Securing a Polio-free World

Through this series of short videos, learn about the polio vaccines, the phased removal of the oral polio vaccine and poliovirus containment

The switch from trivalent to bivalent oral polio vaccine in April 2016 is an important part of the work being done to secure a polio-free world. ©Gavi

This series of six short videos explain the important steps that are being taken to make sure that, once the poliovirus has been eradicated, it will never have the opportunity to return. We have never been closer to achieving our goal; but there is much still to be done to secure a polio-free world.

Once wild polio has been eradicated, the only risks of the virus returning would come from rare strains of circulating vaccine derived polioviruses, and from potential leaks of the virus from laboratories or vaccine manufacturers. This series of videos will explain the work being done to address these risks: from the vaccines that are being used to stop polio; to how the oral polio vaccine is being phased out from April 2016 to remove any risk of vaccine-derived polioviruses, starting with the switch from trivalent to bivalent oral polio vaccine in April 2016; and how securely containing polioviruses within laboratories and vaccine manufacturing sites will keep every last child protected, long into the future.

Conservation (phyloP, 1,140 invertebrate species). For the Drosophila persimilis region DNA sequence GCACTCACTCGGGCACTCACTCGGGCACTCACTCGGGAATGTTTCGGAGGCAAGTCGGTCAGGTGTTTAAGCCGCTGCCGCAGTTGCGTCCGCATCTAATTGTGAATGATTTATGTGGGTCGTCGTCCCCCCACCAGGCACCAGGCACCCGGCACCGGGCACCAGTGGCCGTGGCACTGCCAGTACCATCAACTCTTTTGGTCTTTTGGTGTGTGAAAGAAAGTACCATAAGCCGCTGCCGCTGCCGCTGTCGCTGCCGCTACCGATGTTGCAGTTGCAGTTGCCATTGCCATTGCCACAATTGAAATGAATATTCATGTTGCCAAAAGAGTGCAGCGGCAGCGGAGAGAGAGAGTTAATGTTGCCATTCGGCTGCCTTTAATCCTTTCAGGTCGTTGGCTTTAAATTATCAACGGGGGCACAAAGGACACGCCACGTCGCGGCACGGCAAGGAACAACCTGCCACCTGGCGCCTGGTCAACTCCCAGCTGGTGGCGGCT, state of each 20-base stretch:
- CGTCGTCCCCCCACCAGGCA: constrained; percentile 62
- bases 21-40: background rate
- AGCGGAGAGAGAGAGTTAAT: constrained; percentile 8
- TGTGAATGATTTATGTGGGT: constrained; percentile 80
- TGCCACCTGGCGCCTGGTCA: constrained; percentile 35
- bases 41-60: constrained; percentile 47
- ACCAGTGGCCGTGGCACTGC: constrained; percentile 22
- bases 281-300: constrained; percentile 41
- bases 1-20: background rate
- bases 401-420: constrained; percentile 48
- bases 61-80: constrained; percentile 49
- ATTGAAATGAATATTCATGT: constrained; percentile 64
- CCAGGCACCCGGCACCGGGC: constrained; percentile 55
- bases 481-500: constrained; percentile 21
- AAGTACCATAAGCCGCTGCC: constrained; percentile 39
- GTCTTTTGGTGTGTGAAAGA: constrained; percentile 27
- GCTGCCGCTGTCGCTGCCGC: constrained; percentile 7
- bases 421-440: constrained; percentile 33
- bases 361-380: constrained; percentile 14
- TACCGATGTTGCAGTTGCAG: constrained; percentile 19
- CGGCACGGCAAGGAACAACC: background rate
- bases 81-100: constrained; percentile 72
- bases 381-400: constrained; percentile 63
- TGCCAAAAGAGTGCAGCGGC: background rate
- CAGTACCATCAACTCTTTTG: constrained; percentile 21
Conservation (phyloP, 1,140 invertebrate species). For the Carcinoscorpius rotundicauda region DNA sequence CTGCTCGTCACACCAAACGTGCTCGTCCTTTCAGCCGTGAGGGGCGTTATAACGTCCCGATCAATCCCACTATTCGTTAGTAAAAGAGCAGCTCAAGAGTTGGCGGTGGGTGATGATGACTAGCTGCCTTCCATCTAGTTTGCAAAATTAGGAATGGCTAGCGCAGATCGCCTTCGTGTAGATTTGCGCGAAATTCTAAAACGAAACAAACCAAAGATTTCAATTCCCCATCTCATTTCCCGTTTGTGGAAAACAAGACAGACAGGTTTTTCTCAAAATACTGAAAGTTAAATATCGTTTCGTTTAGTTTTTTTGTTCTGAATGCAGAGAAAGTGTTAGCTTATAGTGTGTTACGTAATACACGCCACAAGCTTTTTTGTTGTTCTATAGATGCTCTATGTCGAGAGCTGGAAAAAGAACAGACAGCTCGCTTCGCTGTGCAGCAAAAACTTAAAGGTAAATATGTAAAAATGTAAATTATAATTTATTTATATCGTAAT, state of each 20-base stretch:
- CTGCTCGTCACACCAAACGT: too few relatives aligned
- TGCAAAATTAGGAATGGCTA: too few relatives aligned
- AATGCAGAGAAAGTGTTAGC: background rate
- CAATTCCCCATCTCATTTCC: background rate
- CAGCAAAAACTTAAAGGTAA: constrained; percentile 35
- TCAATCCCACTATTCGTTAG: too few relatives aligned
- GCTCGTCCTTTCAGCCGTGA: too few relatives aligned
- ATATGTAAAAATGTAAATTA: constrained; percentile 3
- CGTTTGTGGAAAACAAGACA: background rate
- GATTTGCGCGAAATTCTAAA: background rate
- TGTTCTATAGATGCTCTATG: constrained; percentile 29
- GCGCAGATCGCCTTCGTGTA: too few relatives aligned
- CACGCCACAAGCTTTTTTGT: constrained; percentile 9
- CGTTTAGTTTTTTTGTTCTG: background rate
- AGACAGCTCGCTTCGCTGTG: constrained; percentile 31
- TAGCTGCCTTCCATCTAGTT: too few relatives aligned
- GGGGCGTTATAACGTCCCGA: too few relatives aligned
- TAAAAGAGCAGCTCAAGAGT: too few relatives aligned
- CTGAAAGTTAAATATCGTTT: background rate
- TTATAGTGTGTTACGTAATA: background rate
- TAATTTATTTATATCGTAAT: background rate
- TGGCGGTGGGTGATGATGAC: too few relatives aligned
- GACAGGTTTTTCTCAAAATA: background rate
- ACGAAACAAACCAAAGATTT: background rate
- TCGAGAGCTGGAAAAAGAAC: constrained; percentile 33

Two vaccines have brought us to the brink of a polio-free world: the oral polio vaccine and the inactivated polio vaccine. Learn how these vaccines work and the different, complementary roles they have to play in delivering a polio-free world.
In order to secure a polio-free world for all future generations, we must eradicate all strains of the virus. Learn about wild polioviruses and vaccine-derived polioviruses, and what needs to be done to stop both strains for good.
Learn about the switch from trivalent bivalent oral polio vaccine in April 2016 – the biggest, globally-synchronised project in the history of vaccines – and why gradually phasing out the oral polio vaccine is essential to prevent the emergence of circulating vaccine-derived polioviruses in the future.
Learn about the safety nets being put in place to make sure that the phased withdrawal of the oral polio vaccine will speed up our journey towards a polio-free world, such as the introduction of the inactivated polio vaccine into routine immunization programmes.
An important part of securing a polio-free world is making sure that laboratories and vaccine manufacturing facilities handle and store polioviruses safely and securely. Through this video, learn why poliovirus containment is now more important than ever in order to keep current and future generations safe from polio.

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Please find this video series in French here.


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Polioviruses will be kept after eradication in a limited number of laboratories and vaccine manufacturing facilities worldwide. Containment of these viruses will be critical to maintaining a polio-free world.